The First World War began as a test of strength among the might nations of Europe. World War One, also known as the Great War, was different from all wars that had ever been experienced. It was so different from all the other wars because there were new technologies used (such as the machine gun), poison gases and trench warfare. Thousands of men were killed from attacks, others died from fatal wounds or diseases, thousands others were never found again, presumed dead or taken prisoner. (See Appendix 1) The build-up to World War One, began much earlier than 1914. The lead-up to the war was because of the alliance system, the Morocco Crisis, the Balkan Crisis, the naval races and the assassination of Franz Ferdinand.
In the 20th century there was colossal amount of hatred, distrust and rivalry between the European nations. In 1914, the whole of Europe was very unstable. Britain and France were worried that Germany would attempt to seize parts of their empires, Russia was worried Austria would invade Serbia, the Turks wanted to strengthen their empire and so on. Nobody wanted or expected a massive war, but all this distrust, rivalry and jealousy prevented peace. “Very few people understood the full horror of what was about to happen.”1 As the tensions began to rise, Germany made a decision to side with Austria. So, in 1879, the Dual Alliance was formed. This meant that both countries would stand beside each other if either was threatened by other powers. In 1882, Italy was persuaded to the join the Dual Alliance, turning it into the Triple Alliance. France and Russia were very concerned at this stage and they both hurried to make their own alliance. In 1892, the Dual Alliance was formed and they banded together to help each other in war time. Britain stayed well away from these arrangements and it was only until 1904 that Britain decided to join France. This meant that the Triple Entente was founded. Europe was formed into two groups; the Triple Alliance,...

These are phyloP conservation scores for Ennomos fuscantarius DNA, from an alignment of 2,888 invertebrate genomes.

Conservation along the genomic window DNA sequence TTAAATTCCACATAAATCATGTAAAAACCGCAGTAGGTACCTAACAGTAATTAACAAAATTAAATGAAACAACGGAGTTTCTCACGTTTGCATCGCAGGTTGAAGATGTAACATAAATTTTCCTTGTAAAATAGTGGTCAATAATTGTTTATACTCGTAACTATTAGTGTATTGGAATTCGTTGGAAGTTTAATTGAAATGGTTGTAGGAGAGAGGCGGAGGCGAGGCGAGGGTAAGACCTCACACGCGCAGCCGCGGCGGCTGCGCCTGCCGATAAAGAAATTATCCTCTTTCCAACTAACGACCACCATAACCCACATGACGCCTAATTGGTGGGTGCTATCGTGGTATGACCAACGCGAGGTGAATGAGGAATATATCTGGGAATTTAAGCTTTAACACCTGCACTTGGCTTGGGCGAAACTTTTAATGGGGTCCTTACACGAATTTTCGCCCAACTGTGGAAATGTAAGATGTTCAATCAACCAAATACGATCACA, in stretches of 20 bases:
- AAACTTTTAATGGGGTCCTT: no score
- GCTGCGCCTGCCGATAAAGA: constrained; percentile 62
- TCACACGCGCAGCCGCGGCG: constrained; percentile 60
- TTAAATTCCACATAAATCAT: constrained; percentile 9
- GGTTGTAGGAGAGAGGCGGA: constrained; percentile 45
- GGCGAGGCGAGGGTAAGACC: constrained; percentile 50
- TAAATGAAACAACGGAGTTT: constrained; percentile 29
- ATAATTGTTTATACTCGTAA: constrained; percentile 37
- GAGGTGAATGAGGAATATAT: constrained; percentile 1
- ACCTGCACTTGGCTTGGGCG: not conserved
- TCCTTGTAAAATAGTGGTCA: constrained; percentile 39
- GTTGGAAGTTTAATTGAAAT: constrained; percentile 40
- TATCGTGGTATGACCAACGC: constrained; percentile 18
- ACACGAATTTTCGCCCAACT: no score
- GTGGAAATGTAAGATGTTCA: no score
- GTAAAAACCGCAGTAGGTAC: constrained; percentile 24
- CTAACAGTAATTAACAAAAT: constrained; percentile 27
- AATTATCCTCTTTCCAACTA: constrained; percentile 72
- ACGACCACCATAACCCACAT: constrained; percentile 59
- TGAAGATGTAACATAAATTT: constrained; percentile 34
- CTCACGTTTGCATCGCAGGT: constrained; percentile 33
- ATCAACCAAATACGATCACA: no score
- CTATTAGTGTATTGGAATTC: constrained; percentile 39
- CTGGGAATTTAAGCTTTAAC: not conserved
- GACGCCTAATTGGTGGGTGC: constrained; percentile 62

Please join StudyMode to read the full document